NCAA Gets One Right?
While it has been talked about in many circles, it felt important to add another voice to the chorus of those hailing the NCAA decision to grant Steven Rhodes immediate eligibility.
For those that do not know the story, Steven Rhodes is a Marine Corps veteran who, after serving his country, decided to play football at Middle Tennessee State University in Murfreesboro, Tennessee. This seems like a fairly simple process; Rhodes met all eligibility requirements for entry and had high enough test scores to be eligible.
But there was a hang-up. Like many in the Marine Corps, Rhodes played for an intramural squad while serving. First, let me say, that these are no joke for intramural squads. When I played in 29 Palms and later in Okinawa, there were rosters littered with former college football players. One of my team mates had played at Texas A&M.
Based on Rhodes' participation with this squad, he was deemed ineligible. This is a story oddly familiar to Duck fans after a failed attempt to have Nic Purcell granted eligibility after he played in an even less organized league.
While the need to protect college football from a sort of "development" league that could conceivably allow college teams to run "scout" teams is important, it seems as if the NCAA cannot use logic when making these determinations.
When a man is serving his country as a member of any branch of the military, there needs to be consideration and understanding of what these young men are putting on the line in defense of the nation. To essentially communicate that their "service is appreciated, but you must not participate in functions that might later risk your NCAA eligibility" is short sighted at best. At worst, it is an affront to every current and former member of the United States Military.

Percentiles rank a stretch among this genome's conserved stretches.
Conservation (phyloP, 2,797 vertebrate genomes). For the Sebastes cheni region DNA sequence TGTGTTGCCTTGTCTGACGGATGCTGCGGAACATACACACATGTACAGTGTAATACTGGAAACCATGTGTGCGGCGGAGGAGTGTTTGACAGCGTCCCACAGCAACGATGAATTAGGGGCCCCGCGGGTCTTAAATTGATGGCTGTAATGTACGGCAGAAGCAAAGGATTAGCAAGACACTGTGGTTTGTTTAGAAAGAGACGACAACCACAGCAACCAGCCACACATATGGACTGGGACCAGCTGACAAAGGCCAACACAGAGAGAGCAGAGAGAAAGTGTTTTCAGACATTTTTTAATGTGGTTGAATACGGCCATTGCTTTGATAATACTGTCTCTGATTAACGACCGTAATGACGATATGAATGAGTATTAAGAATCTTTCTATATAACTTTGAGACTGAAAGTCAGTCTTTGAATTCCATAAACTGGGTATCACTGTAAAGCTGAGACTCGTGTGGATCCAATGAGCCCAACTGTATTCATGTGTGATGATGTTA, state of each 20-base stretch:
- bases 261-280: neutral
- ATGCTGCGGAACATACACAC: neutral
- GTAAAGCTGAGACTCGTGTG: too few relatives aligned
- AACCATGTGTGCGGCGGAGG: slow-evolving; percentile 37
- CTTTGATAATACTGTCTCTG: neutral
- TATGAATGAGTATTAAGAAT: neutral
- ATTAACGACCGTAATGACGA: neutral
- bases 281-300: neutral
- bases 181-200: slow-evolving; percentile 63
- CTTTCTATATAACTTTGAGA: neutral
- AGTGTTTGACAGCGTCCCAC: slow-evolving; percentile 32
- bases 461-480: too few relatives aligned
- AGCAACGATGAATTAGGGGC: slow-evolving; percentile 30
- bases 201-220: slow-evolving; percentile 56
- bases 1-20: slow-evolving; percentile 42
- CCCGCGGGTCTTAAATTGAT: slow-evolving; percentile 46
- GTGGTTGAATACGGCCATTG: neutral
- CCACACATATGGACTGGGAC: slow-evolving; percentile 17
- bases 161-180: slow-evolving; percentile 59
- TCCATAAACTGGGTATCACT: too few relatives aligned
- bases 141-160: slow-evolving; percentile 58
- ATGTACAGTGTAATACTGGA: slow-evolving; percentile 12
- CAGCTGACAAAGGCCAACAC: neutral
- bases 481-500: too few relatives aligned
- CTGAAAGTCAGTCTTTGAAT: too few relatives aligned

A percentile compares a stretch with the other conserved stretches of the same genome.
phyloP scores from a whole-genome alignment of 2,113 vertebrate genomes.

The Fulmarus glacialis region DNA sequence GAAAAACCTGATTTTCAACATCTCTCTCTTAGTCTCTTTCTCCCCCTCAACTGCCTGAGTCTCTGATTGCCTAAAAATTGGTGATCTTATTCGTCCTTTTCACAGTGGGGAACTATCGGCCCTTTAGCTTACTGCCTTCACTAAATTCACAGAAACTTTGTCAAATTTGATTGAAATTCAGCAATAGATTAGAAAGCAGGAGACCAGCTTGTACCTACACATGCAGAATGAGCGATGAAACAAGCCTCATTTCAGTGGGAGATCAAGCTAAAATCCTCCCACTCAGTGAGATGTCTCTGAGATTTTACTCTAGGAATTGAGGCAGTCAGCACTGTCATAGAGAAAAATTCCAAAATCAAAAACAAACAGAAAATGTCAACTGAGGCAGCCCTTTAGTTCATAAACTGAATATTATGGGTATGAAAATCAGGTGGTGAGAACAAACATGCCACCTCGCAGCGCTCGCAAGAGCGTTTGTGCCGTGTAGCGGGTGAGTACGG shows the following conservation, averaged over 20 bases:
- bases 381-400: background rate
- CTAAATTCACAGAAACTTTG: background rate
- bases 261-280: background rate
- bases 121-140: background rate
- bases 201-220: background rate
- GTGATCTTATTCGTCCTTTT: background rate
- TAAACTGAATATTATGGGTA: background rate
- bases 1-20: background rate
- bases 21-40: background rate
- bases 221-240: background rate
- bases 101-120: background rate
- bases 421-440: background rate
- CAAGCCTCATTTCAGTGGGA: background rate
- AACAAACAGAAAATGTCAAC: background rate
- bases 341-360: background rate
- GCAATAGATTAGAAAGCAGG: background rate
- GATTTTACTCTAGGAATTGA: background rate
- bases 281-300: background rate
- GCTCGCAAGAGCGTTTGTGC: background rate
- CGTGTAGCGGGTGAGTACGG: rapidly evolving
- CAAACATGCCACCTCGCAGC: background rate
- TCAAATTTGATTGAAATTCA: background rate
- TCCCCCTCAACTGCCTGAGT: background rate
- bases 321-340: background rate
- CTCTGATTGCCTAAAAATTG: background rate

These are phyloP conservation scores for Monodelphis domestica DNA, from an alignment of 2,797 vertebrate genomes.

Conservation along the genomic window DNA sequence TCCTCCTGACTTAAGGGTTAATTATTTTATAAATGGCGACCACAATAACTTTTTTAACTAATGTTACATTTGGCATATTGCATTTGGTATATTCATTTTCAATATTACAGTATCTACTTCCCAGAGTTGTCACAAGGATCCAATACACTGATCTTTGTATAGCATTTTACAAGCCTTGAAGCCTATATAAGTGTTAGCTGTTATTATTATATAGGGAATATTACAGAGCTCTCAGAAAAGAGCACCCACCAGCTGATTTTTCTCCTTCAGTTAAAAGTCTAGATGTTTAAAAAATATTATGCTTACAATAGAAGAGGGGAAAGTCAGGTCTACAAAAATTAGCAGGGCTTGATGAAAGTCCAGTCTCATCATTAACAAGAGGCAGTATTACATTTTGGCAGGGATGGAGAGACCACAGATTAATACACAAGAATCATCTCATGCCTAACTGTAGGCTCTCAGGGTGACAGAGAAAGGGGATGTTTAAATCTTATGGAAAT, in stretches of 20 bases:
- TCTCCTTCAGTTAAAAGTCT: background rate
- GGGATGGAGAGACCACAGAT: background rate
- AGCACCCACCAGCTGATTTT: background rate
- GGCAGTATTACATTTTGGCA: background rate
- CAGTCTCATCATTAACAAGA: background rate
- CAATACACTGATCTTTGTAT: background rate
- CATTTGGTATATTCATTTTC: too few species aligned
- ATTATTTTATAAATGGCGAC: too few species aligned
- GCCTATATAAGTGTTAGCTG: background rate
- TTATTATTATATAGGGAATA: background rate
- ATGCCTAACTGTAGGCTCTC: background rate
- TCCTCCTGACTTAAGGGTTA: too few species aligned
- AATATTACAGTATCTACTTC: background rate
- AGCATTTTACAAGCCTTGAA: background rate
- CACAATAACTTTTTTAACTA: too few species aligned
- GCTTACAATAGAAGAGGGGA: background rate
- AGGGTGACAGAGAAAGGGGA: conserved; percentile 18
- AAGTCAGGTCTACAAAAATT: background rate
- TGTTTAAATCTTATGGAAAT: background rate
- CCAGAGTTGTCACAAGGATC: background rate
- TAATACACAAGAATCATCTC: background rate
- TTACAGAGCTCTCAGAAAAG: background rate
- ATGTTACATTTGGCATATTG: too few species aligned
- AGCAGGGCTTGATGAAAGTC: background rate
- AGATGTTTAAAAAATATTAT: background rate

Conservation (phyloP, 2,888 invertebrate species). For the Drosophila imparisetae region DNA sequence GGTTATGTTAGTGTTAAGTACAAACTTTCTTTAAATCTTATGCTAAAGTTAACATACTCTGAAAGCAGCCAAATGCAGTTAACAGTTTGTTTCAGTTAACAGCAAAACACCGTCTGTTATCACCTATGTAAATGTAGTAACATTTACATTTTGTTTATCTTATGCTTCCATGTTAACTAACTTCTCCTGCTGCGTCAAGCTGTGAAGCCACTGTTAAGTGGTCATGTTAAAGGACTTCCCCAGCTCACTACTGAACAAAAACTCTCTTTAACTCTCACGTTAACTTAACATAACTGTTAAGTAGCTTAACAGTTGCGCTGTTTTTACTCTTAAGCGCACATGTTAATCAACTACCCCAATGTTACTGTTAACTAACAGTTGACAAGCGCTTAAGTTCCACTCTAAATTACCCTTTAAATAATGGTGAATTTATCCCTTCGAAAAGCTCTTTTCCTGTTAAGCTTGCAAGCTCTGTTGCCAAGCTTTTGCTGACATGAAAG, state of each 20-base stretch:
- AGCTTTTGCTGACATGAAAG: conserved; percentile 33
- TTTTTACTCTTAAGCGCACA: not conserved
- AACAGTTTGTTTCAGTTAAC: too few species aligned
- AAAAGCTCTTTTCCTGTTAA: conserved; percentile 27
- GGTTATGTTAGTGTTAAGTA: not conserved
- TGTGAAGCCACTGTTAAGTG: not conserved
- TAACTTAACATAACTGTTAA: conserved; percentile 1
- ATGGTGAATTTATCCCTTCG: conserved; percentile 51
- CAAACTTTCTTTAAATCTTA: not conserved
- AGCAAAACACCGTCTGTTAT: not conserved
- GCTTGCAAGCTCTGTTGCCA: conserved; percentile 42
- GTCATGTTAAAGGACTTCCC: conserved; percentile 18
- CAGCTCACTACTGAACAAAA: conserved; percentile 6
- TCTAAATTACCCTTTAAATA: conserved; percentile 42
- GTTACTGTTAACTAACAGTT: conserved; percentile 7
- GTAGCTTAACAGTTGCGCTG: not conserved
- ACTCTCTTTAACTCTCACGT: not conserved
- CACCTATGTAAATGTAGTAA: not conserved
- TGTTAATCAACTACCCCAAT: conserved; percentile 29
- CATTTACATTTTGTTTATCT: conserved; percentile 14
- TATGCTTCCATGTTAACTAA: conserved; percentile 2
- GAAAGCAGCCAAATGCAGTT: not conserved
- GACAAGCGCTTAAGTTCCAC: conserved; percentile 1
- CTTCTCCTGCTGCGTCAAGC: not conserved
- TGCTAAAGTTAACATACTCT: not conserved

While the decision to deny Purcell eligibility based on his play in what amounted to a very watered down version of a semi-pro team in Australia for a few games fit with the concept of what the NCAA wanted to control, this decision made no sense at any level.
In the end, the NCAA made the correct decision to grant Rhodes his immediate eligibility. The question, though, is why it even took an appeal. Did they really get it right, or did they simply recognize an egregious mistake?
My money is on the latter.
This is the slow time in recruiting for Oregon. There have been no commitments for several weeks. Nonetheless, the Ducks did get a couple of prospects to set official visit dates.
One player that is looking increasingly more likely to end up a Duck, Tony James set his official visit for his only bye week during his senior season which happens to coincide with Oregon's home game against California. This is an important visit for the Ducks who are looking to add at least one more running back to the 2014 class. It looks like the Ducks also locked up official visits for Jaylen Johnson and Layth Friekh as well.
So, while there are no commitments to report, with the season set to open in just over a week, it looks like recruiting will begin to pick up more steam very soon.
As always, stay tuned to Duck Sports Authority for all your updates.